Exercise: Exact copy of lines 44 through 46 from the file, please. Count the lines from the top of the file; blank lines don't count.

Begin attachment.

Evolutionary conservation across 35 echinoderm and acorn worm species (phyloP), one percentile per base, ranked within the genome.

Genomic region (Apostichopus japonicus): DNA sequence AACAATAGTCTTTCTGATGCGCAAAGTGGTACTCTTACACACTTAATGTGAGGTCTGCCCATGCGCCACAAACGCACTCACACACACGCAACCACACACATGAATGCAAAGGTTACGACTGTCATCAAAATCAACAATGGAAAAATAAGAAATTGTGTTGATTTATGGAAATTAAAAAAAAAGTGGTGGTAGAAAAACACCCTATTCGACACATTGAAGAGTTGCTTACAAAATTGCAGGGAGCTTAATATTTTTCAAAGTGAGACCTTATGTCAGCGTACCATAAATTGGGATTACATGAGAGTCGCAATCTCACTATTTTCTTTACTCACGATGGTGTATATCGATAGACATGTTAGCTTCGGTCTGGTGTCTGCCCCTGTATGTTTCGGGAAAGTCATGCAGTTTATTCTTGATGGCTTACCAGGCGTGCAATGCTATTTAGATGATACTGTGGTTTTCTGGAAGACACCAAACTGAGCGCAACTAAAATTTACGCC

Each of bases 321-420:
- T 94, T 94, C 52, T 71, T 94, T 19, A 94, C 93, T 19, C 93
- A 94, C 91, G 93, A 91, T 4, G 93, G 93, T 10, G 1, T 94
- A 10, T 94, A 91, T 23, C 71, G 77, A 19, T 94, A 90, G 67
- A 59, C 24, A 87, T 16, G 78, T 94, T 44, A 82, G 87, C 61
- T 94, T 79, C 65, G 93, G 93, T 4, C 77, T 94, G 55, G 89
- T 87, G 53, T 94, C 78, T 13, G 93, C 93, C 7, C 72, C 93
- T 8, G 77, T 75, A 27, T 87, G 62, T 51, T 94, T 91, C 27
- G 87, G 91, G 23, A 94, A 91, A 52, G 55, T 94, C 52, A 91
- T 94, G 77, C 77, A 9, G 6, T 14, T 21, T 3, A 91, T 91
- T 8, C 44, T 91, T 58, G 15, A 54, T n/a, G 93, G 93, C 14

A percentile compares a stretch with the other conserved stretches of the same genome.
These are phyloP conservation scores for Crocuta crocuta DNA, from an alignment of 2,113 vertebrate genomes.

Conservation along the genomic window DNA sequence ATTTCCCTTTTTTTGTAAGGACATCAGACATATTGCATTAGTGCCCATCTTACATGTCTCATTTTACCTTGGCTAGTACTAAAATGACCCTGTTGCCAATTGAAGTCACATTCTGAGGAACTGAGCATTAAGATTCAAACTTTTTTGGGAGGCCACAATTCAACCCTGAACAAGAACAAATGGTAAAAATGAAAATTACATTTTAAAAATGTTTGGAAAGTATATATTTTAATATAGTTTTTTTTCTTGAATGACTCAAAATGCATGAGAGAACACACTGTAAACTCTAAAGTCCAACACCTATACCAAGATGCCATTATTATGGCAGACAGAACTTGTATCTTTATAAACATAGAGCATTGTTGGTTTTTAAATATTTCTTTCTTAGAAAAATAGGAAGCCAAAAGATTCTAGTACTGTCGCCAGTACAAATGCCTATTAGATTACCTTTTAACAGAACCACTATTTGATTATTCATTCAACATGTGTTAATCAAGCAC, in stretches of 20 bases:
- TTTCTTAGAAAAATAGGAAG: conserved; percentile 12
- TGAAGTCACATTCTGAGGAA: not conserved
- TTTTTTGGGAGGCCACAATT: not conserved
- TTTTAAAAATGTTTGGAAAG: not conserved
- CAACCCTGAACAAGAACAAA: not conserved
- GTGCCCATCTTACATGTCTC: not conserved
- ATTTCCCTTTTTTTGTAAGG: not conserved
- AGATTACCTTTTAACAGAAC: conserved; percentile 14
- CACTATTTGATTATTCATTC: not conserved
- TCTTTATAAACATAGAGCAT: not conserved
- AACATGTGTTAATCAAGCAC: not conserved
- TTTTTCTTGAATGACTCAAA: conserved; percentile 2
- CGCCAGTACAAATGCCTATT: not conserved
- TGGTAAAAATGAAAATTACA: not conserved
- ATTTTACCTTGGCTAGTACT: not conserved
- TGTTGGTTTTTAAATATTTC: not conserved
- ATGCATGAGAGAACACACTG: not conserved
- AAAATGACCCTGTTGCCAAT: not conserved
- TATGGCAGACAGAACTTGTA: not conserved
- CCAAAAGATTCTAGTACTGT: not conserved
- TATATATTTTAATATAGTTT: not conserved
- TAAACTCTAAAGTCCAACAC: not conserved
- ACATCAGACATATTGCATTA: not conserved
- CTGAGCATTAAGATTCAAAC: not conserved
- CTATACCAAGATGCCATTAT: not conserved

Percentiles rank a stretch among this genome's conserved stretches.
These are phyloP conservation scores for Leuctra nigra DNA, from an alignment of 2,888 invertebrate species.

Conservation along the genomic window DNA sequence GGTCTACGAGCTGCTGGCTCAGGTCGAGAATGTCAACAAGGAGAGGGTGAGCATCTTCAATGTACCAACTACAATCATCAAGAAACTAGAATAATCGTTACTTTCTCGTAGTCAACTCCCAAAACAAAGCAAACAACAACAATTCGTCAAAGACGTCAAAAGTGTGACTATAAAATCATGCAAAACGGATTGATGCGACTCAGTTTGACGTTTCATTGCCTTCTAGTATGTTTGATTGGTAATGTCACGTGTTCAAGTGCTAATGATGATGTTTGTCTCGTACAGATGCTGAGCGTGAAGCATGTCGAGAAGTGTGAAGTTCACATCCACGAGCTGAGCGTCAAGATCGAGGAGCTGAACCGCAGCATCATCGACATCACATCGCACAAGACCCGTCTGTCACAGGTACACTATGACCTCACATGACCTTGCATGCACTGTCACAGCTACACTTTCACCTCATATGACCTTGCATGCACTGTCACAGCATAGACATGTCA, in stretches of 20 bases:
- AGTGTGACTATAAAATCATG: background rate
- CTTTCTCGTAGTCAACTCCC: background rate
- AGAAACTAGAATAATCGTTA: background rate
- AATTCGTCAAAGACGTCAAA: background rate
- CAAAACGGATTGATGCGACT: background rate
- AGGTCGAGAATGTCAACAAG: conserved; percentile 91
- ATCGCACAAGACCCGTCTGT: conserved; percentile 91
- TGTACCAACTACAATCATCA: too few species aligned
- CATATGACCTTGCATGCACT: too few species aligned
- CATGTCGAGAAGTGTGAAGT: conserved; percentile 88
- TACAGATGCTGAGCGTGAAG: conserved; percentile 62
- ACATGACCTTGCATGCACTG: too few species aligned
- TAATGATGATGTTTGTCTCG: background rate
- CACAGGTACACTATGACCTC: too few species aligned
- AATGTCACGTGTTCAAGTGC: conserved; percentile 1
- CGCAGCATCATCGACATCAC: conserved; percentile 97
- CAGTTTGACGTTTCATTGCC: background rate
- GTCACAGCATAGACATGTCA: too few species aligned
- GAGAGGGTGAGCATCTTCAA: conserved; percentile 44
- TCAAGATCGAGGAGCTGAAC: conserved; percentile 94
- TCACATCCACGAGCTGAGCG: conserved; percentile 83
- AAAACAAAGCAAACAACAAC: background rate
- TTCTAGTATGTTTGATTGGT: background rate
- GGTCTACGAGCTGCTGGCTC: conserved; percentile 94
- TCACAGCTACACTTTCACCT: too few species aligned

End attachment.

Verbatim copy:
Conservation along the genomic window DNA sequence GGTCTACGAGCTGCTGGCTCAGGTCGAGAATGTCAACAAGGAGAGGGTGAGCATCTTCAATGTACCAACTACAATCATCAAGAAACTAGAATAATCGTTACTTTCTCGTAGTCAACTCCCAAAACAAAGCAAACAACAACAATTCGTCAAAGACGTCAAAAGTGTGACTATAAAATCATGCAAAACGGATTGATGCGACTCAGTTTGACGTTTCATTGCCTTCTAGTATGTTTGATTGGTAATGTCACGTGTTCAAGTGCTAATGATGATGTTTGTCTCGTACAGATGCTGAGCGTGAAGCATGTCGAGAAGTGTGAAGTTCACATCCACGAGCTGAGCGTCAAGATCGAGGAGCTGAACCGCAGCATCATCGACATCACATCGCACAAGACCCGTCTGTCACAGGTACACTATGACCTCACATGACCTTGCATGCACTGTCACAGCTACACTTTCACCTCATATGACCTTGCATGCACTGTCACAGCATAGACATGTCA, in stretches of 20 bases:
- AGTGTGACTATAAAATCATG: background rate
- CTTTCTCGTAGTCAACTCCC: background rate